The lawn is past due for a mowing. It’s not so heavy, but the plantains have shot their heads up several inches in the air and look really ragged. Of course the neighbor is still mowing ten times to my one, but that’s HIS problem. Looking at all those plantain stalks, I remember when I was a kid and we’d fold the lower stalk over the upper and pull back until the head flew off. We thought it was neat to “shoot” one another with them.

I’m not getting any foraging done these days. I used to do a good bit when the missus was in Chinamart, but now that she needs me to get the heavy stuff, and I have to pick up Mom’s groceries as well, I just don’t have the time. The milkweed and the cattail heads both got too far along before I noticed. I need to remember to check them both the first of June and then keep watching.

A guy followed me nearly the whole way to town the other day, mostly at the speed limit, and then passed on a double yellow line with a bend coming up. The only places that I dipped below the speed limit were on some rough spots and a couple bends that are banked reverse from what they should. He flew me the bird after he passed, too, despite being more than old enough to know better. Some folks never grow up and stay trash all their lives.

Our nearest Chinamart had just closed down the other day when we arrived. It turns out they had a water main burst directly over the customer service area. I guess they ended up with four inches of water between there and the pharmacy. They opened again the following day with the cleanest floors they’d had in YEARS!

My wife got a big fern for the front porch a few weeks ago. It wasn’t real green when she got it, and she’s neglected it slightly with the water jug, so it’s not improved its appearance any. Tonight when I took the pooch out, I poured a half-gallon of well-fermented night water in the huge container in which it’s planted. I hope the breeze takes the odor away by morning or the missus will beat me about the head and shoulders if she figures things out.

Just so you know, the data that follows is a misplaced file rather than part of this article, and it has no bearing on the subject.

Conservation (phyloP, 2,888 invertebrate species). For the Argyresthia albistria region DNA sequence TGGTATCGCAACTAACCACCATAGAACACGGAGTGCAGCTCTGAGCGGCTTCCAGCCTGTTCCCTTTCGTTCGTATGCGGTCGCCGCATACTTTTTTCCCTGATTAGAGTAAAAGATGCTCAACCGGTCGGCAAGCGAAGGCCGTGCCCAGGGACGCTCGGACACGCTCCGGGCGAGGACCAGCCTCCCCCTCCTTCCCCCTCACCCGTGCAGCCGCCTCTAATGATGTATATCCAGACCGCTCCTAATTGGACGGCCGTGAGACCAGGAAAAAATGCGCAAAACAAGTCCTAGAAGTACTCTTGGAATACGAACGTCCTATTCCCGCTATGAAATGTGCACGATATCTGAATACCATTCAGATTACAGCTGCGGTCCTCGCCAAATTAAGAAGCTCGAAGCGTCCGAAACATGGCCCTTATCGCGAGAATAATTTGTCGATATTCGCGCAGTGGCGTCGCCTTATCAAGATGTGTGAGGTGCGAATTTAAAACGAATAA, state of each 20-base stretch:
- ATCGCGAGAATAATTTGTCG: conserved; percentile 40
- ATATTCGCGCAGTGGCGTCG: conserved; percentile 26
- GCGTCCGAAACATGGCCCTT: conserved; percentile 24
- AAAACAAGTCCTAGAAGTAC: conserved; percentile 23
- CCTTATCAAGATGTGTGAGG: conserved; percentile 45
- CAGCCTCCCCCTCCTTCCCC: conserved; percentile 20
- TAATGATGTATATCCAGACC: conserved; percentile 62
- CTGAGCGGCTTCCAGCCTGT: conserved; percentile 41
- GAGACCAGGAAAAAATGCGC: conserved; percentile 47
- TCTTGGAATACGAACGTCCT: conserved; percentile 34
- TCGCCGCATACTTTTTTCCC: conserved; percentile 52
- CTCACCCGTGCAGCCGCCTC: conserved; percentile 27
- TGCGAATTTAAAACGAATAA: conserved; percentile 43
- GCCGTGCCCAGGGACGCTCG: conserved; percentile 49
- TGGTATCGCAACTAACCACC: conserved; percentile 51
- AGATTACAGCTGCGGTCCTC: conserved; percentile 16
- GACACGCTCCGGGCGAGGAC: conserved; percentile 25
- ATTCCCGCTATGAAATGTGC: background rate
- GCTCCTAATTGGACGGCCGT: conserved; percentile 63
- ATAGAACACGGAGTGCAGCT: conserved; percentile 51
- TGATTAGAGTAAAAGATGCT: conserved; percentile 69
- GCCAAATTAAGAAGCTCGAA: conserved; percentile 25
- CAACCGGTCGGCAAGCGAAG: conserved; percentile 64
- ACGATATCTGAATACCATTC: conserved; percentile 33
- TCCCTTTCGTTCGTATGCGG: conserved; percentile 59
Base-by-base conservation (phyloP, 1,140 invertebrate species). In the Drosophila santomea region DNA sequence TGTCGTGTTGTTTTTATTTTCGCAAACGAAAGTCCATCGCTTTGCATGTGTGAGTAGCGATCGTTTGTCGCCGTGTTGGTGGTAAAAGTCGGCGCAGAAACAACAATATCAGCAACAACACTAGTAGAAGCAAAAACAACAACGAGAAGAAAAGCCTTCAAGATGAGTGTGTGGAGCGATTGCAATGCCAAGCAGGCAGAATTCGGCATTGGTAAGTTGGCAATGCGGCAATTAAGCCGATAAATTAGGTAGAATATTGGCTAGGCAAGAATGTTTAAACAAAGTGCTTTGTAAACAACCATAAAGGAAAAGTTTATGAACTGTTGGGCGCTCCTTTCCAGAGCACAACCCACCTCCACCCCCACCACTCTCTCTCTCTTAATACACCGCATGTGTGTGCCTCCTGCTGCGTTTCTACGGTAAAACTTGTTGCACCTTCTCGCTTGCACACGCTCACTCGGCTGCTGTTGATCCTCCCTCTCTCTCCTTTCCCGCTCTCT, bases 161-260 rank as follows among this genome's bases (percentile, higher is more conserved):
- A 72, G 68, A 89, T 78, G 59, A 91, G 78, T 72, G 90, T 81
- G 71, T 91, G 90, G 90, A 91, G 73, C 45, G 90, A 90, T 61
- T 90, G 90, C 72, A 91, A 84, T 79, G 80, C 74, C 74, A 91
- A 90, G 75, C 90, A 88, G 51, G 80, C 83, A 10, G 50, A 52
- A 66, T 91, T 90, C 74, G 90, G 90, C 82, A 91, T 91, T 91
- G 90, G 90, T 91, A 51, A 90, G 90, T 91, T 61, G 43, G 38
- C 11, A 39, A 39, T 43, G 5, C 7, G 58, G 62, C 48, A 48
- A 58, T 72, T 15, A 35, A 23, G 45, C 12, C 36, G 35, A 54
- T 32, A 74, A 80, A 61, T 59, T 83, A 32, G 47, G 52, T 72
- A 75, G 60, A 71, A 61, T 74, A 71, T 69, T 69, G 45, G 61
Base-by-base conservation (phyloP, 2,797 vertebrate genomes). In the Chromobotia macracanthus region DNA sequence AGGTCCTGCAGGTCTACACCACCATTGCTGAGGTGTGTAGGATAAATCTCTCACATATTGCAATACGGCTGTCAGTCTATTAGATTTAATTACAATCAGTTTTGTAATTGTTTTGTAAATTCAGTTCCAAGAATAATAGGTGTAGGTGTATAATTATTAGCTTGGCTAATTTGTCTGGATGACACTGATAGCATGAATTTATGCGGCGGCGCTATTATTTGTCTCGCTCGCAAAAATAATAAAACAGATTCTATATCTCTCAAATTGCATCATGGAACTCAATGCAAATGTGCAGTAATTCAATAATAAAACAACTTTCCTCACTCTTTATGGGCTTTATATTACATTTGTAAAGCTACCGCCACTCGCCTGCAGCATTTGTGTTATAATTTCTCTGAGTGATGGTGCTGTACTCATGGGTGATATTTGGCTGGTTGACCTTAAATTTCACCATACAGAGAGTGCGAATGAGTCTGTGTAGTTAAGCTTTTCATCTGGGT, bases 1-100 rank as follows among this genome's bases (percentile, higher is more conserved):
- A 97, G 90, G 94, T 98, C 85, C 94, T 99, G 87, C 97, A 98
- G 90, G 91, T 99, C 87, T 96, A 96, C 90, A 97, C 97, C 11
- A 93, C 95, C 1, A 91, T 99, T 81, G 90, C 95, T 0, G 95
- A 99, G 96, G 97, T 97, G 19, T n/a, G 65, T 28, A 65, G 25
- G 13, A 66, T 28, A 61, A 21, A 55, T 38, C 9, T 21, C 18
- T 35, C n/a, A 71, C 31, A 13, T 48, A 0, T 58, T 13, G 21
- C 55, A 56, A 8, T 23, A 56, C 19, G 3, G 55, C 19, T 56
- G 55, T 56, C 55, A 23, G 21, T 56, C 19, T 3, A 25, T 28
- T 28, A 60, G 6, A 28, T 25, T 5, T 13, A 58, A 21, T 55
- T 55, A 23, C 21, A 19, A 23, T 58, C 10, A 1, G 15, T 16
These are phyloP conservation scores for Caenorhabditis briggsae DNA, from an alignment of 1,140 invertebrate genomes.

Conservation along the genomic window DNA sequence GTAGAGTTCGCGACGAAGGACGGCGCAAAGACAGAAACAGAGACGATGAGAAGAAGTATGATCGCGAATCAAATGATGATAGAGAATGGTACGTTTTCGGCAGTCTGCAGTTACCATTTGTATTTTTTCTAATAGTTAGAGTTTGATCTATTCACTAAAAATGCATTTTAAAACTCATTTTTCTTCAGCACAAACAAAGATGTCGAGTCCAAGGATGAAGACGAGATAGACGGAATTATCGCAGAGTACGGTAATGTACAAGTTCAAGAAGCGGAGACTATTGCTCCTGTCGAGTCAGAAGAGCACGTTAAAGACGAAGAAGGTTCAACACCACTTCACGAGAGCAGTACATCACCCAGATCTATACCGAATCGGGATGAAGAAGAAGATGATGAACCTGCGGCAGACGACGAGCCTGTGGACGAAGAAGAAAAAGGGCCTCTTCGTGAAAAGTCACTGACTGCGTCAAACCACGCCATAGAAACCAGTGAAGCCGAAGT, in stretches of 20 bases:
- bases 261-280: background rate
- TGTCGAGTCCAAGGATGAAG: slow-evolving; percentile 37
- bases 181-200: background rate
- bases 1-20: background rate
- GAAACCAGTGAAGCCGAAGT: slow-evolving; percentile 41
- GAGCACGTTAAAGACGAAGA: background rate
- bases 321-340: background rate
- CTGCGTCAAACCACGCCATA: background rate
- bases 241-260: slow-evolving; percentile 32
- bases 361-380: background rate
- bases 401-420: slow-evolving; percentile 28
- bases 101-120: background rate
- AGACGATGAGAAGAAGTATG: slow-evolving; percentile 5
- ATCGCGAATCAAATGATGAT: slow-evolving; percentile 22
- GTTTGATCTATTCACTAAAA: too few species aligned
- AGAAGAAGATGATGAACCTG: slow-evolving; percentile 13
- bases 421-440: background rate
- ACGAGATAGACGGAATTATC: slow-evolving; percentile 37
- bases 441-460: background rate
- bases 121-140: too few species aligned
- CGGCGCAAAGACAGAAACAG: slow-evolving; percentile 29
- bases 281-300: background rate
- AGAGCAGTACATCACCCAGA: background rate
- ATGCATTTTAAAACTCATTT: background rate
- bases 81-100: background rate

Well, on second thought, there MIGHT be some excitement soon! © 2017

Wednesday, June 21, 2017

My Most Treasured Books (w/pic)

Click image to enlarge.

I’ve decided to sell some of my most treasured books. It’s not that I’m desperate for money, though more is always better. It’s that I pretty much know how to do those things that I’m able and willing to do at this point in my life, and I’m just too unhealthy to start many of the things that I’d once planned to try. And so, I’m offering them to you folks before I advertise them elsewhere.

You might call them original homesteading books for the “back-to-the-landers” of the Great Depression and the war years. With a couple exceptions, they are compilations of articles about things that folks can do to better their lives. Considering when they were written, quite a few articles are hopelessly out of date. However, many more are timeless—just as valid today as when the books were first published. These books contain ways to recycle, to do your own plumbing, electrical and construction work, and build everything from bird-houses to homes for people. In between are shelters for swine, fowl, sheep and cattle, and equipment to handle them with. There is advice on how to set up the home shop, how to do finish work and build doors, do metal work, and make lamps, furniture and crafts (mostly for men). There are also plans for “toys” for both kids and adults. The books are listed below: